Where? Gallery 2 of the Uffizi Museum
When? Some time between 1280 and 1300, the precise date continues to be debated.
Commissioned by? Probably by the Vallombrosans, a monastic order of the Catholic Church.
What do you see? A majestic, Gothic altarpiece, in Byzantine tradition with the remarkable first signs of humanism that would dominate the Renaissance style. It measures 12’8” by 7’4” (385 by 223 cm) and is painted on large vertical wooden panels with golden background. The Virgin Mary is seated on an impressive marble throne, decorated with carvings, gems and mosaic designs, much like those seen in Tuscan churches of the time. She points to Jesus with her right hand, entreating viewers to seek salvation through Christ. The Madonna holds Jesus in the traditional Byzantine manner according to the icon, Hodegetria, meaning, “She who shows the way”.
Jesus is dressed as a philosopher from ancient times and gestures a blessing while holding a rolled scroll in his left hand which is believed to be the scroll of law. The gilding on the clothing and drapery of the material they wear has been done using the Byzantine technique of “agemina”, indicating the application of 2 filaments (2 metals), of the precious golden decoration known as damascene.
If it was commissioned by the Vallombrosan Order, they may well have requested the presence of the four prophets as they placed great emphasis on the Old Testament prophets in their literary and artistic traditions. Many other religious orders were being formed at the time and competition for the loyalty of Florence’s wealthy citizens and their financial support was important to any order. This spectacular and innovative Maestà that Cimabue created would certainly have brought new attention and prestige to the Vallombrosan at Santa Trinita. This large work would have been venerated with the intense devotion that the icons of the Byzantine style demanded, but it would also have been seen as a departure from the purely religious objective.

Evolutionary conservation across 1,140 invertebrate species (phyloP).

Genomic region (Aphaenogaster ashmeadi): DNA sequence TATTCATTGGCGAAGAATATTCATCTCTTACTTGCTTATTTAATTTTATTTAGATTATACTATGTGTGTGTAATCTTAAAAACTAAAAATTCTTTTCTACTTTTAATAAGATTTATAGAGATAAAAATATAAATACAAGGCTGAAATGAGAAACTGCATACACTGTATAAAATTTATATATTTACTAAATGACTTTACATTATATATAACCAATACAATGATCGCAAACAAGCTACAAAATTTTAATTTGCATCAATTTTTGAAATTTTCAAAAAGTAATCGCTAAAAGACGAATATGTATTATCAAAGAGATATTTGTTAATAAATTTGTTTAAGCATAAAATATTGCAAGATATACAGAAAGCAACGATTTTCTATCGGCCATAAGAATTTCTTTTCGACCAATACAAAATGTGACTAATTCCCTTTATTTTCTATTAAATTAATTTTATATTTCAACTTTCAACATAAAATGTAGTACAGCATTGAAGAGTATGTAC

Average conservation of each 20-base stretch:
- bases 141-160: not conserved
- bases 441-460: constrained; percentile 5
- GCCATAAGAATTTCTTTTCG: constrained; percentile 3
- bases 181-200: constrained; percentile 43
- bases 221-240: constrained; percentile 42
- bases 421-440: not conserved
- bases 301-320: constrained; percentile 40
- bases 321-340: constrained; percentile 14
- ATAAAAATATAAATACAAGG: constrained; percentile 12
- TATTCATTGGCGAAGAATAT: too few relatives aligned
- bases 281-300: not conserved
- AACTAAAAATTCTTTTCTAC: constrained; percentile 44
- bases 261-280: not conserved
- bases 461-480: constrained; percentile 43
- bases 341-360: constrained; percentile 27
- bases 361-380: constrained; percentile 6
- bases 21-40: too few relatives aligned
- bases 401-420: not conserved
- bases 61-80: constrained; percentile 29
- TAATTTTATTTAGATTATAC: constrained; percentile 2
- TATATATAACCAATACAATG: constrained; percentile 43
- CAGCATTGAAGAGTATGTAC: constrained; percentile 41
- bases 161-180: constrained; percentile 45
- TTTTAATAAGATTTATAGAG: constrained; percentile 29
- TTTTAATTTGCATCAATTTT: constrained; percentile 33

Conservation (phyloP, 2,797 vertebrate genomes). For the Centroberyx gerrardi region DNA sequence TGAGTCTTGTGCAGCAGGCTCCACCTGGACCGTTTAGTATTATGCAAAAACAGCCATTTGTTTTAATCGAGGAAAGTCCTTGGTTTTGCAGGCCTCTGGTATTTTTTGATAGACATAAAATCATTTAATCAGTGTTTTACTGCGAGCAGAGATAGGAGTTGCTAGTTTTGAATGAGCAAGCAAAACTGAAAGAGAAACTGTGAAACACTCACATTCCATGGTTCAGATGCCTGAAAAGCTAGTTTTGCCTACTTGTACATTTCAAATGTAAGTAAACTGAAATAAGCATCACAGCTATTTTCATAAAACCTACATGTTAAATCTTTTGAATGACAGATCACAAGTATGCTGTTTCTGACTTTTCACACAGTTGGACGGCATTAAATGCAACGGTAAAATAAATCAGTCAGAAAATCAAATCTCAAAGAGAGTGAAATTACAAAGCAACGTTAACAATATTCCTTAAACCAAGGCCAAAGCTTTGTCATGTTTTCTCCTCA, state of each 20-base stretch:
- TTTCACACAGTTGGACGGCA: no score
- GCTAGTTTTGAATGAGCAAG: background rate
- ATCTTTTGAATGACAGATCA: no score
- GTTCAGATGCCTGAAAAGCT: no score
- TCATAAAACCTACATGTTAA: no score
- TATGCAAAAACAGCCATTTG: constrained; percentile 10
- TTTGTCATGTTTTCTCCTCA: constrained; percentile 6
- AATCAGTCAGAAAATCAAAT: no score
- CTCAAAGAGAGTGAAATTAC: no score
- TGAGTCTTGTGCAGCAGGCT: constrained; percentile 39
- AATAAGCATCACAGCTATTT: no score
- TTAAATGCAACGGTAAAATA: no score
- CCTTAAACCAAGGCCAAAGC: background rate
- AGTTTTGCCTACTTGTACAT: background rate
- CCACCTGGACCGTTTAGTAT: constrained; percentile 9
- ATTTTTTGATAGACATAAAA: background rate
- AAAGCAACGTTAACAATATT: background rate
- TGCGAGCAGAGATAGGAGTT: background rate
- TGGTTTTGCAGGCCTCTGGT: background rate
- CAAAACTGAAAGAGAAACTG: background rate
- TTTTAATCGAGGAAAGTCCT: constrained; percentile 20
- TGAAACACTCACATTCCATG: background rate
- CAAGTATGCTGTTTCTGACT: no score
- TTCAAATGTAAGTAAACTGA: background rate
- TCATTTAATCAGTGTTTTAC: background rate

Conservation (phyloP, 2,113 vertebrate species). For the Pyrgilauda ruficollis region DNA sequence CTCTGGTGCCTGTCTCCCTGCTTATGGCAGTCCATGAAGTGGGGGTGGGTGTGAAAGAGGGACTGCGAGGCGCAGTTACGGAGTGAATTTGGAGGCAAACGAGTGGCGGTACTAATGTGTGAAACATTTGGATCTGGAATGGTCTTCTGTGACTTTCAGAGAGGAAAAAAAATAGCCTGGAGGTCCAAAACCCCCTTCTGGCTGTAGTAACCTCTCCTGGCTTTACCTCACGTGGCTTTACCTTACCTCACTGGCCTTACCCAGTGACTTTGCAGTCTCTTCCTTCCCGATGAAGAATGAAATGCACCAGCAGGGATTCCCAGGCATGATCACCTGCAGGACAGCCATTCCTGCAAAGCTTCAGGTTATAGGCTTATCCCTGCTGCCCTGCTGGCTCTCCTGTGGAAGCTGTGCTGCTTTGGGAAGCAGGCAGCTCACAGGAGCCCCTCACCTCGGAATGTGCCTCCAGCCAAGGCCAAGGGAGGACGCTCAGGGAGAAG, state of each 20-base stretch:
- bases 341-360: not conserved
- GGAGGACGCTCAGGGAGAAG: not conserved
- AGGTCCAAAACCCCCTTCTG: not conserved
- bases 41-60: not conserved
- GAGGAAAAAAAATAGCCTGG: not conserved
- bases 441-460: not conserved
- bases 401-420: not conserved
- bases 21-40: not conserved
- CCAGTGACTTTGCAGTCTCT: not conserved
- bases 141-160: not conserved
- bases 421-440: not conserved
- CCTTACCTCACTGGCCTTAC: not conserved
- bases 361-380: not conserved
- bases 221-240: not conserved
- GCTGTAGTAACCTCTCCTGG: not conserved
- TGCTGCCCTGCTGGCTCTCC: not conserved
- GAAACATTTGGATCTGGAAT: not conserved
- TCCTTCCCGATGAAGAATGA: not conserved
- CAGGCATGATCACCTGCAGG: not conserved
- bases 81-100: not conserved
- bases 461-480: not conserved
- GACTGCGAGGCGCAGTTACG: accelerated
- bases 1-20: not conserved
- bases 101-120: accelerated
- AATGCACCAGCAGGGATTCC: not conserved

What is a Meastà? Maestà is the Italian word for “majesty” and refers to the iconic formula of the enthroned Madonna as the Queen of Heaven with the Christ Child in her arms. She may or may not be surrounded by a court of angels and saints. It was a most common subject in the 13th and 14th centuries and was the object of intense devotion.